Here's what really turns my stomach about this- and this is one of the most repugnant things I've ever read in an apologetics book- I know lots of Christians sort of quietly accept that the Bible condones slavery ... they mostly just try to ignore it and focus on the part of their faith that makes them happy, the part of their faith that doesn't deeply trouble them, and maybe that's not honest, maybe that's not brave, maybe that does contribute some harm to the world. But at least people who deal with it that way aren't guilty of proactively defending fucking slavery. Natasha Crain acknowledges that according to the Bible her God condones slavery and she says she's a little uncomfortable with it, but then she starts making excuses.
The word 'abomination' appears 76 times in the King James Bible. God's law declares lots of things to be abominations. Eating fish. Eating things that creep upon the earth. Making graven images. As it says in Proverbs, 'A proud look, a lying tongue, and hands that shed innocent blood, a heart that devises wicked imaginations, feet that be swift in running to mischief, a false witness that speaketh lies and he that soweth discord among brethren,' all abominations to God. Adultery. Homosexuality. Cross-dressing. All abominations unto the Lord, and specifically identified as such in Scripture. Not things that we are left to conclude 'don't meet God's ideal.' Not things with which we must grapple in order to try and surmise what God's feelings are about them. Things which are explicitly identified as abominations unto God. Not among them: slavery.

Never condemned. Never called an abomination. Enabled. Regulated. Not merely tolerated but recommended, encouraged. 'Your slaves shall be your possession, take them as an inheritance for your children,' so sayeth the Word of God. And how does Natasha Crain respond? As only an apologist can, as only someone willing to suspend her humanity and morality in the name of obedience can. She makes excuses. She minimizes. She states outright falsehoods, contradicted by passages from the Bible she quotes herself. She says we can be confident in saying God never supported slavery, three pages after reproducing the passage from Leviticus that says 'buy heathens and strangers as slaves, treat them as property, pass them down to your children, they shall be your slaves forever.'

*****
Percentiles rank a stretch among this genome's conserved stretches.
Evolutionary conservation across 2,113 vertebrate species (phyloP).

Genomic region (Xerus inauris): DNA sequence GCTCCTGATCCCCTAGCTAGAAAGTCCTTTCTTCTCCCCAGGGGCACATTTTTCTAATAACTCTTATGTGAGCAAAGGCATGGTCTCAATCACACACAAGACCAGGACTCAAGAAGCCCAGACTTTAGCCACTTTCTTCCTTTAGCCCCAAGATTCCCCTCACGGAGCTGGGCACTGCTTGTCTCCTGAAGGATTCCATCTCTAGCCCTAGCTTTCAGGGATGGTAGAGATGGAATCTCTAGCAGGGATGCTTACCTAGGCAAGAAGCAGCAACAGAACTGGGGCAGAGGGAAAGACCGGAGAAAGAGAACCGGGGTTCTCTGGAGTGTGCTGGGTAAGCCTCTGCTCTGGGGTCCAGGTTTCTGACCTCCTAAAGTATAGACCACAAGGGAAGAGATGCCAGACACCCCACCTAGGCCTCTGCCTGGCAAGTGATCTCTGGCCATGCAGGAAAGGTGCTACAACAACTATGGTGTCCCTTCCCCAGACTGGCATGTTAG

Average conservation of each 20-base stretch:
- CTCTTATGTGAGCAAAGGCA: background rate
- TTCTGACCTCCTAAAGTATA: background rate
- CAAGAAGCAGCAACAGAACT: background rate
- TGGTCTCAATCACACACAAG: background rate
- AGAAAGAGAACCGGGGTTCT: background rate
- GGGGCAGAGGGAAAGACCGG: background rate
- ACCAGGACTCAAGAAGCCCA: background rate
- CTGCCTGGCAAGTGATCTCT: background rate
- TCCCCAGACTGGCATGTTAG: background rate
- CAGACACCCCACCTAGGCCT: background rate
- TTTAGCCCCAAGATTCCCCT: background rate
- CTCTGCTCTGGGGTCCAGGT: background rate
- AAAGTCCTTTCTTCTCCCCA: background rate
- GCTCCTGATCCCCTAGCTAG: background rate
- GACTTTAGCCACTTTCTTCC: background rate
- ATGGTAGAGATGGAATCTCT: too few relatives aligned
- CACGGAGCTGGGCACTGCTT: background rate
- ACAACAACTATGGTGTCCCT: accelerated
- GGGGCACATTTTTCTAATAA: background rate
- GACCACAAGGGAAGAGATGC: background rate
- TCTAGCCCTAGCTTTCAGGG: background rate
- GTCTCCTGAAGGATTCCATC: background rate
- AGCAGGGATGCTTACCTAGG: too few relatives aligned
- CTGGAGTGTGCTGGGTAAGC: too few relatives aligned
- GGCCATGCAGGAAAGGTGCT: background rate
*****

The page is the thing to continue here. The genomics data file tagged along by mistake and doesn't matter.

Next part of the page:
And she writes this to parents in a book framed as telling them how to talk to their children about these things.

If you excuse slavery- even if only in the context of the long-ago and faraway land of the Bible- if you excuse slavery, and you advise parents on how they can excuse it to their children, don't you dare presume to lecture me or anyone else on morality. And don't expect me to accept your slave-trading God as benevolent, much less as the transcendent standard of good which we all must recognize. I respect no so-called 'standard of good' that allows for the enslavement of other people. 'Oh we don't know very much about those non-Hebrews, maybe God had a good reason for condoning chattel slavery for them.' I don't consider that an exception. I don't consider that an acceptable excuse. I don't consider any standard of good that allows that, much less commands it, to be any such thing. And I have no use for anyone who goes to such lengths as Natasha Crain does to defend a God such as that.
That'll preach.

And as I watch this video, I'm shocked and angry, because of this question: Why was I never this upset about slavery in the bible?

I'm angry because the church taught me everything God did in the bible is by definition good and right. And so when we read about divinely-commanded human rights violations in the bible, we never said "holy crap this is terrible"- instead it was "well maybe this looks bad but we have to believe it wasn't actually bad, of course God must have had a good reason."

It's not possible to do all three of these at the same time. Pick two:
  1. Believe in inerrancy
  2. Read the whole bible
  3. Have a heart
I'm angry because when I read the bible, I never said "this is horrible- no I will not worship this god." Apologetics seared my conscience, with a ****ing hot iron.